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working on nifti/fslpy practical

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# `fslpy`
`fslpy` is a Python library which is built into FSL, and contains a range of
functionality for working with neuroimaging data in an FSL context.
This practical highlights some of the most useful features provided by
`fslpy`. You may find `fslpy` useful if you are writing Python code to
perform analyses and image processing in conjunction with FSL.
> **Note**: `fslpy` is distinct from `fslpython` - `fslpython` is the Python
> environment that is baked into FSL. `fslpy` is a Python library which is
> installed into the `fslpython` environment.
* [The `Image` class, and other data types](#the-image-class-and-other-data-types)
* [FSL atlases](#fsl-atlases)
* [The `filetree`](#the-filetree)
* [NIfTI coordinate systems](#nifti-coordinate-systems)
* [Image processing](#image-processing)
* [FSL wrapper functions](#fsl-wrapper-functions)
<a class="anchor" id="the-image-class-and-other-data-types"></a>
## The `Image` class, and other data types
The `fsl.data.image` module provides the `Image` class, which sits on top of
`nibabel` and contains some handy functionality if you need to work with
coordinate transformations, or do some FSL-specific processing. The `Image`
class provides features such as:
- Support for NIFTI1, NIFTI2, and ANALYZE image files
- Access to affine transformations between the voxel, FSL and world coordinate
systems
- Ability to load metadata from BIDS sidecar files
Some simple image processing routines are also provided - these are covered
[below](#image-processing).
### Creating images
It's easy to create an `Image` - you can create one from a file name:
```
from fsl.data.image import Image
stddir = op.expandvars('${FSLDIR}/data/standard/')
# load a FSL image - the file
# suffix is optional, just like
# in real FSL-land!
img = Image(op.join(stddir, 'MNI152_T1_1mm'))
```
You can crearte an `Image` from an existing `nibabel` image:
```
# load a nibabel image, and
# convert it into an FSL image
nibimg = nib.load(op.join(stddir, 'MNI152_T1_1mm.nii.gz'))
img = Image(nibimg)
``
Or you can create an `Image` from a `numpy` array:
```
data = np.zeros((100, 100, 100))
img = Image(data, xform=np.eye(4))
```
<a class="anchor" id="fsl-atlases"></a>
## FSL atlases
<a class="anchor" id="the-filetree"></a>
## The `filetree`
<a class="anchor" id="nifti-coordinate-systems"></a>
## NIfTI coordinate systems
<a class="anchor" id="image-processing"></a>
## Image processing
<a class="anchor" id="fsl-wrapper-functions"></a>
## FSL wrapper functions
<a class="anchor" id="nifti-coordinate-systems"></a>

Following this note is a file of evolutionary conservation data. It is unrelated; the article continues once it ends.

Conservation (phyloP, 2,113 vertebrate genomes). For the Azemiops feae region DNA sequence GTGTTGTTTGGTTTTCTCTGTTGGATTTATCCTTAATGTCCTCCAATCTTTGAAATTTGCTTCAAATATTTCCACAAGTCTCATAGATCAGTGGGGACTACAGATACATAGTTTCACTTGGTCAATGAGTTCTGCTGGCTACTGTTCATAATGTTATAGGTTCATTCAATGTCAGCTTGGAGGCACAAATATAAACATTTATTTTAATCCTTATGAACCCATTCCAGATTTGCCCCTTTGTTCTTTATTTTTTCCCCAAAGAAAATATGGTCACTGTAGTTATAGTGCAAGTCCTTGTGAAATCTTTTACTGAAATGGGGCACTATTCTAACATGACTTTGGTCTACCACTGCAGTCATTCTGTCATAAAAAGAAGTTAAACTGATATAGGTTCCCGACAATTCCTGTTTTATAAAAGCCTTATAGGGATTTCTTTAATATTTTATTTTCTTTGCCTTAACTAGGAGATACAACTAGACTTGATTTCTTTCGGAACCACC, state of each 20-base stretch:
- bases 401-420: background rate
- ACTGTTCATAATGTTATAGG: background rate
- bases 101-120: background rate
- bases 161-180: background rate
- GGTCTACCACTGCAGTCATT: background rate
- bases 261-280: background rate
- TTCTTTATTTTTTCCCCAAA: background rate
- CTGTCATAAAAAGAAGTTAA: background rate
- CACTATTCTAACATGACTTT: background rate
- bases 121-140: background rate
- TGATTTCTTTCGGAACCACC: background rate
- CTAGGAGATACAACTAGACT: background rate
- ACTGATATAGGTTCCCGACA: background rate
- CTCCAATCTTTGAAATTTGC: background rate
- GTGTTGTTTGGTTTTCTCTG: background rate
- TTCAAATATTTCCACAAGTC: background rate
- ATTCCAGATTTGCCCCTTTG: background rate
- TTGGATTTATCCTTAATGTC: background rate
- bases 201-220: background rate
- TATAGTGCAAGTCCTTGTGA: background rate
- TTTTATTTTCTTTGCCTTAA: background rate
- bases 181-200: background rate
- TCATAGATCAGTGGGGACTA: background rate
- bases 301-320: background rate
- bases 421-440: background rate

## NIfTI coordinate systems
The `getAffine` method gives you access to affine transformations which can be
used to convert coordinates between the different coordinate systems
associated with an image. Have some MNI coordinates you'd like to convert to
voxels? Easy!
```
mnicoords = np.array([[0, 0, 0],
[0, -18, 18]])
world2vox = img.getAffine('world', 'voxel')
vox2world = img.getAffine('voxel', 'world')
# Apply the world->voxel
# affine to the coordinates
voxcoords = (np.dot(world2vox[:3, :3], mnicoords.T)).T + world2vox[:3, 3]
# The code above is a bit fiddly, so
# instead of figuring it out, you can
# just use the transform() function:
from fsl.transform.affine import transform
voxcoords = transform(mnicoords, world2vox)
# just to double check, let's transform
# those voxel coordinates back into world
# coordinates
backtomni = transform(voxcoords, vox2world)
for m, v, b in zip(mnicoords, voxcoords, backtomni):
print(m, '->', v, '->', b)
```
> The `Image.getAffine` method can give you transformation matrices
> between any of these coordinate systems:
>
> - `'voxel'`: Image data voxel coordinates
> - `'world'`: mm coordinates, defined by the sform/qform of an image
> - `'fsl'`: The FSL coordinate system, used internally by many FSL tools
> (e.g. FLIRT)
Oh, that example was too easy I hear you say? Try this one on for size. Let's
say we have run FEAT on some task fMRI data, and want to get the MNI
coordinates of the voxel with peak activation.
> This is what people used to use `Featquery` for, back in the un-enlightened
> days.
Let's start by identifying the voxel with the biggest t-statistic:
```
featdir = op.join(op.join('05_nifti', 'fmri.feat'))
# The Image.data attribute returns a
# numpy array containing, well, the
# image data.
tstat1 = Image(op.join(featdir, 'stats', 'tstat1')).data
# Recall from the numpy practical that
# argmax gives us a 1D index into a
# flattened view of the array. We can
# use the unravel_index function to
# convert it into a 3D index.
peakvox = np.abs(tstat1).argmax()
peakvox = np.unravel_index(peakvox, tstat1.shape)
print('Peak voxel coordinates for tstat1:', peakvox, tstat1[peakvox])
```
Now that we've got the voxel coordinates in functional space, we need to
transform them into MNI space. FEAT provides a transformation which goes